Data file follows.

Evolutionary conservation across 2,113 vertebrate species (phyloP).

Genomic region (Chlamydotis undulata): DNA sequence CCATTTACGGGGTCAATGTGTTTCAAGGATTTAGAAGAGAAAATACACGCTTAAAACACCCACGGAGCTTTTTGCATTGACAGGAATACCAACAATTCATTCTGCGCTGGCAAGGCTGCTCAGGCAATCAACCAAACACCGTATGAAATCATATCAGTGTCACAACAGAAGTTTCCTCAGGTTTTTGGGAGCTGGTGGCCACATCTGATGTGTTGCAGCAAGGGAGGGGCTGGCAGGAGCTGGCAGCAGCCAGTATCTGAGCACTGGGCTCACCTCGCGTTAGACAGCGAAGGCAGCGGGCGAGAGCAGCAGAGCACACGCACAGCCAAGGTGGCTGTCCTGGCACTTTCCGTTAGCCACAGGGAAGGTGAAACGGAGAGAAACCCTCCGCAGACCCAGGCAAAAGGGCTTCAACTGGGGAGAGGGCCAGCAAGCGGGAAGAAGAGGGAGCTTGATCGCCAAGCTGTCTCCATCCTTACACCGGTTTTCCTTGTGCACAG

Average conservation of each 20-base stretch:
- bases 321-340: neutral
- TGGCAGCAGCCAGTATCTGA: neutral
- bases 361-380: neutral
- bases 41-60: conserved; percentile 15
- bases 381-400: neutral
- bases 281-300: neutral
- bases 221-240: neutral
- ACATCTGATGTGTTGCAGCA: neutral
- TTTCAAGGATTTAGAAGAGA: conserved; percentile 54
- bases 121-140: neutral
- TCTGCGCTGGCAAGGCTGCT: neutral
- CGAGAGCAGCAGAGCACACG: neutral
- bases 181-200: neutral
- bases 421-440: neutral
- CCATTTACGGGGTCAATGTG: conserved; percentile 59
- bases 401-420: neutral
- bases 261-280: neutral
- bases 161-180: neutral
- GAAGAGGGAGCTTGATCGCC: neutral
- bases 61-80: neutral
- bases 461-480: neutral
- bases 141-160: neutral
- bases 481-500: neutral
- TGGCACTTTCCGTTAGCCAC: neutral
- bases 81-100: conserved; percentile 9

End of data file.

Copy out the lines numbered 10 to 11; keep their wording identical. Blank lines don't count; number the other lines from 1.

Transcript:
- bases 221-240: neutral
- ACATCTGATGTGTTGCAGCA: neutral